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Through his inscription of poetry, Langston Hughes depicts many uses of moods, themes and importantly his way of communicating simply through poems in a term when the art populace was in a glitch to decline. Arnold in his bibliography labels him as “perhaps the most illustrative black American writer” (Arnold R). Most of his work depicts his starring role as an orator for people of color and the waged poor majority. Others would share his philosophies on the essentials of inheritance and the ancient times. Through his forthright, comprehensible writing style that easily passes over his opinions and beliefs, Hughes realizes his goal. He also contends that the American Dream is impossible to achieve for the nations marginalized, who only live to survive, and instigates for doings of public disobedience. This paper aims to explore one of the best works of Hughes, “Mother to Son.”  Critically analyze the paper and discuss the literary devices that the poet used.
In the “mother to son” poem, the mom tells her son he will have to counter many challenges in his life tenure. Nevertheless, he must conquer them to survive. The mom relates the voyage of lifespan to climbing a staircase. She is bitter that her life has been made of the jagged staircase and not made of precious stone. In fact, she says that her life staircase has been bumpy with swelling fragments of woods and nails projecting out, boards wore out and in dwellings where the carpet was not available (Barksdale & Kenneth). Conversely, she has been determined and keeps mounting, through the darkness, landings, and bends despite the unfavorable conditions. She would further encourage the son to follower her tracks, keep his head up and never look back and never say enough is enough because he finds the voyage onerous. Surprisingly she is strong and moving forward despite the hard challenges life has thrown at her is where she wants the son to get motivation from and push through life no matter what he experiences (Gates et al.).
This poem revolves around the notion of reassurance and anticipation to move onward with life no matter how hard the going is. It also depicts how much the mother loves his son. Though this love is not well exposed, in the poem stresses the notion of not letting any situation get better of one’s determination.  The son in this poem is the recipient of advice from her lovely mother; the son also seems to stand for the new generation. Since the mother has efficaciously tackled these life encounters, she looks forward to her son to be courageous enough and firm to triumph life trials. Langston uses an inspiring, optimistic and moralizing tone in the poem (Abu-Lughod,).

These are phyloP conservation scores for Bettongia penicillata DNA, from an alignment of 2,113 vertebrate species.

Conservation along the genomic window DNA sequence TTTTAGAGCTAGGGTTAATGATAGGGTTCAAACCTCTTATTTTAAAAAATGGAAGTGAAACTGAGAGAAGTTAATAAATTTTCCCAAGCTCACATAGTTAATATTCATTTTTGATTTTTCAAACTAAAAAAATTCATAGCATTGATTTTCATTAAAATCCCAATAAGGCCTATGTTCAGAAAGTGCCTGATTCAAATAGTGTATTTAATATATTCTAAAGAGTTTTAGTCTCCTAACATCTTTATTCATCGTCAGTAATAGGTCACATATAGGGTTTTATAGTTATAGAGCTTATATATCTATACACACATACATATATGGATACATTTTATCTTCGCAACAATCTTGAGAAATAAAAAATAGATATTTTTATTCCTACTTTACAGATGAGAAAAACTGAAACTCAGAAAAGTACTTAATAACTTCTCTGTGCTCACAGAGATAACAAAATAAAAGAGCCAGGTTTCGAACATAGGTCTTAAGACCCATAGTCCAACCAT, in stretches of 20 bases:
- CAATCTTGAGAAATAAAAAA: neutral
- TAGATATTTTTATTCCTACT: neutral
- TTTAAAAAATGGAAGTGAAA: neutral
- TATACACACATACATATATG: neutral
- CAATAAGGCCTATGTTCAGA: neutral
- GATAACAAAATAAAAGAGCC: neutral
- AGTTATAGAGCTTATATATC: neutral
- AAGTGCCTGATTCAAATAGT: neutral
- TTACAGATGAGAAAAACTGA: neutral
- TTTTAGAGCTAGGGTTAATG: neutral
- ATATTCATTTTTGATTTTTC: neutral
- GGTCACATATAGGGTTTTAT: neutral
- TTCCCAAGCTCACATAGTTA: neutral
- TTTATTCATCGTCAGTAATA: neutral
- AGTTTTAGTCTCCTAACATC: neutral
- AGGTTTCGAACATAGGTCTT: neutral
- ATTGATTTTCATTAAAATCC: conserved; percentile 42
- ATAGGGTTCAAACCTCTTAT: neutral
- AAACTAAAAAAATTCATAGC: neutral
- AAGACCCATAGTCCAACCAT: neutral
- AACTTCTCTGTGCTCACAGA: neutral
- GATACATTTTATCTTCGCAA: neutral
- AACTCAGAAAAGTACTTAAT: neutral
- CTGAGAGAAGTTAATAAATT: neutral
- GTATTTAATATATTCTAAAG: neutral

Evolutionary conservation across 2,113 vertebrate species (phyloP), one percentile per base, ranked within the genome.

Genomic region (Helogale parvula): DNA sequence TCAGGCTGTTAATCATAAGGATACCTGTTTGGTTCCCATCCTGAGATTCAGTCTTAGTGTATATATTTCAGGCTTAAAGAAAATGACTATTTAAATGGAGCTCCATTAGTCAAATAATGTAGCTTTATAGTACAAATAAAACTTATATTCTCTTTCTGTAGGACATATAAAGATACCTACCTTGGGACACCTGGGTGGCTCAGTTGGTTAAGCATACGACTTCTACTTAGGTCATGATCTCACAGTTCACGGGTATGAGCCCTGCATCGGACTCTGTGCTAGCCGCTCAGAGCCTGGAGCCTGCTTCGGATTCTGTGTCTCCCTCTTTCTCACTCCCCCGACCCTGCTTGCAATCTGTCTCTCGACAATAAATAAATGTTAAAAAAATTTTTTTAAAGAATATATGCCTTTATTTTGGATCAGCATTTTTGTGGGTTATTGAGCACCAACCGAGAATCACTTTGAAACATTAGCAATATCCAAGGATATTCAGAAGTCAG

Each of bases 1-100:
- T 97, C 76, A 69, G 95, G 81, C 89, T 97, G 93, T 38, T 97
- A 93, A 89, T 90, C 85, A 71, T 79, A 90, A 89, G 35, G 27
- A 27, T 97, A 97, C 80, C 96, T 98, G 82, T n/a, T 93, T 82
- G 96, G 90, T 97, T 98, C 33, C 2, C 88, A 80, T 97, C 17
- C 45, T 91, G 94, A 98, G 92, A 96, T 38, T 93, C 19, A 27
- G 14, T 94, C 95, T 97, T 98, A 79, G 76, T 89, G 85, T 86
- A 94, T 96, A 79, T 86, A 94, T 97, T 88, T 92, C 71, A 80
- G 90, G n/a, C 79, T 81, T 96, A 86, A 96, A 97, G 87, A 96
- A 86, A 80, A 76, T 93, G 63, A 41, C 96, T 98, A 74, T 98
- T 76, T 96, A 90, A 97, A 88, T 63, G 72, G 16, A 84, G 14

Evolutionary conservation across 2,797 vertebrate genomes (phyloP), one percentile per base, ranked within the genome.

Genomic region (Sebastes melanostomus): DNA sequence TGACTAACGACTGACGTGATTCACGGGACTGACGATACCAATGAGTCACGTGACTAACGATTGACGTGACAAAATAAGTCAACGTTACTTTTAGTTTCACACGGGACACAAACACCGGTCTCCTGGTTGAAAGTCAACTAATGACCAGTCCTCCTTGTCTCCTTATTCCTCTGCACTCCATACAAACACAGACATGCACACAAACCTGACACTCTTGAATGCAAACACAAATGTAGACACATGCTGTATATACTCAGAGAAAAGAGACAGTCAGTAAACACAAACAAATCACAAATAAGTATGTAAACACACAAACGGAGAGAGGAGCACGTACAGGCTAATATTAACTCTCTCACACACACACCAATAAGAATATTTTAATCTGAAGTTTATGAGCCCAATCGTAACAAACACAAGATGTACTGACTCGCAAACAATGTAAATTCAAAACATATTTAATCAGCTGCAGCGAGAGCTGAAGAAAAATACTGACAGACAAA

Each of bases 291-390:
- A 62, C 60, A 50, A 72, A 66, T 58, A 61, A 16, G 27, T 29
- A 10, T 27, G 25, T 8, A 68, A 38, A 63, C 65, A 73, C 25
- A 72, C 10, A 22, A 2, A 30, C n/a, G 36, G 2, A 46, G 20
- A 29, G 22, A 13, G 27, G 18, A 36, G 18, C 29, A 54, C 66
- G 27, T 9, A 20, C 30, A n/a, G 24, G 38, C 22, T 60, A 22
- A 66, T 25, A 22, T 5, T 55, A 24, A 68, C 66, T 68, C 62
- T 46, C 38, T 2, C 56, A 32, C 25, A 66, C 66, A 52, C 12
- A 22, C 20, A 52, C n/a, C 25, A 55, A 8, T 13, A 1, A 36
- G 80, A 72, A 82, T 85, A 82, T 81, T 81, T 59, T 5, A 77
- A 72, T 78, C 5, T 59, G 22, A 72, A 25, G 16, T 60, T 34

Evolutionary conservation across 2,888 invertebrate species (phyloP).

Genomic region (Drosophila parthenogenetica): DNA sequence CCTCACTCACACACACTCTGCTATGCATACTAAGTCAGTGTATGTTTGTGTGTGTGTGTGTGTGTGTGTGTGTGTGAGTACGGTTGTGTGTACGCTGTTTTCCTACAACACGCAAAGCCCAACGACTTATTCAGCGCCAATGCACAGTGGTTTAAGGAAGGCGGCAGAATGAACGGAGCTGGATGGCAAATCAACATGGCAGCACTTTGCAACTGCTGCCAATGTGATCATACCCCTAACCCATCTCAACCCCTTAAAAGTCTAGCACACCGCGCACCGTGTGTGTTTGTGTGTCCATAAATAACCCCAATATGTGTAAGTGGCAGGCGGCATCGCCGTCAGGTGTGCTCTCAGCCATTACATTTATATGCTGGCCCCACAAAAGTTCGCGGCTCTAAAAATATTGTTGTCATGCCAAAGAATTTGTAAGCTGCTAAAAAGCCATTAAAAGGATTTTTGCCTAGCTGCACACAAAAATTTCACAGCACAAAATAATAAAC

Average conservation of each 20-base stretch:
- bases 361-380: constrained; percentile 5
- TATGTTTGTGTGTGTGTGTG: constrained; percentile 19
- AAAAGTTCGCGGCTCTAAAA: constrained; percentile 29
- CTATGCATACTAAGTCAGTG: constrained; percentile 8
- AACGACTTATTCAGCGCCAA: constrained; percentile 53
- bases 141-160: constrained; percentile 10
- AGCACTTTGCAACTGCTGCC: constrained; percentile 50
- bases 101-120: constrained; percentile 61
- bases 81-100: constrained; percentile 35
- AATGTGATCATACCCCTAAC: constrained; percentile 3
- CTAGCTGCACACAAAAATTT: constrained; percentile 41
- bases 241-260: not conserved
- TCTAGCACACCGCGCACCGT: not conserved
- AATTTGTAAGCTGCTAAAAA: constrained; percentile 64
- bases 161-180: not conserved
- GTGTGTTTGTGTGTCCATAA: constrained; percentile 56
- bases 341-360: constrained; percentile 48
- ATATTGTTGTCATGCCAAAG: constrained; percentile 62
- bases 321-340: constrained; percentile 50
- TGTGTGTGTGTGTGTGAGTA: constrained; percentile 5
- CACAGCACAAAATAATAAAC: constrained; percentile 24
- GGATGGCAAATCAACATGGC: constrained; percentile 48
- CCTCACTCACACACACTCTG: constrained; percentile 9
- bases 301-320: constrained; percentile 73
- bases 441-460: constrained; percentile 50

Hughes unwraps the poem by bringing a contrast amid the mom’s life and perfidious stairs to demonstrate how her life has been complicated and not exciting. We see the mother lecturing the boy: “Well, son, I will tell you:/life for me ain’t been no crystal stair” (line 1&2). As she signals her life had been filled with trials and troubles, such include, “it’s had tacks in it. /and splinters” (line 3&4). The author use of metaphor relating the mom’s life to the stairs manifests all through the poem, with the recurrence of the line, “Life for me ain’t been no crystal stairs” (line 1&2). The author emphasizes on the parallel configuration, with the “crystal stair” phrase as the poem instigates and at the end, to depict a sense of accomplishment to the circumstantial tale and stress the extended metaphor that describes life as stairs (Langston). The author still uses repetition   “I’se still goin’,” “I’se still climbing” (9&18), also reckoning extra stress on the mom’s tussles and exhaustion.
We learn from the mother that to give up is, losing hope and dying when she tells the kid, “Cause you finds it’s kinder hard” (line 16), she is trying to tell the lad not to surrender to the inducements and let his grip go. Though she had felt the same but fought through it, she understands that the decision to persist is advantageous to the person and the community at large. (Hughes). To the finishing lines, she discloses her prowess and persistence “I’se still going.’ Honey, /I’se still climbing/And life for me ain’t been no crystal stair”, she remarks in (line 9, 18 & 1). All through we see her behaving like a role model that his boy can look up to and gain courage and forte into his cognizance that enables him to face the life journey conveniently.
In conclusion, we notice that the author has utilized metaphors, symbol, picture painting and parlance of an exhausted mother who loos forward for her son to maneuver through destitution of life. The refrain of the poem is willpower and the worth of know-how. The ultimate the mother delegates her son is never to let lose no matter how the going gets tough.
Work cited
Rampersad, Arnold. The Life of Langston Hughes: Volume I: 1902-1941, I, Too, Sing America. Vol. 1. Oxford University Press, 2001.
Hughes, Langston. The collected poems of Langston Hughes. Vintage, 2017.
Hughes, Langston. Selected Poems of Langston Hughes. Vintage, 2011.
Gates, Henry, and Nellie Y. McKay. African American Literature. Vol. 997. New York: Norton, 1997.
Barksdale, Richard Kenneth. Langston Hughes. Amer Library Assn, 1977.
Abu-Lughod, Lila. Veiled Sentiments: Honor and poetry in a Bedouin society. Univ of California Press, 2016.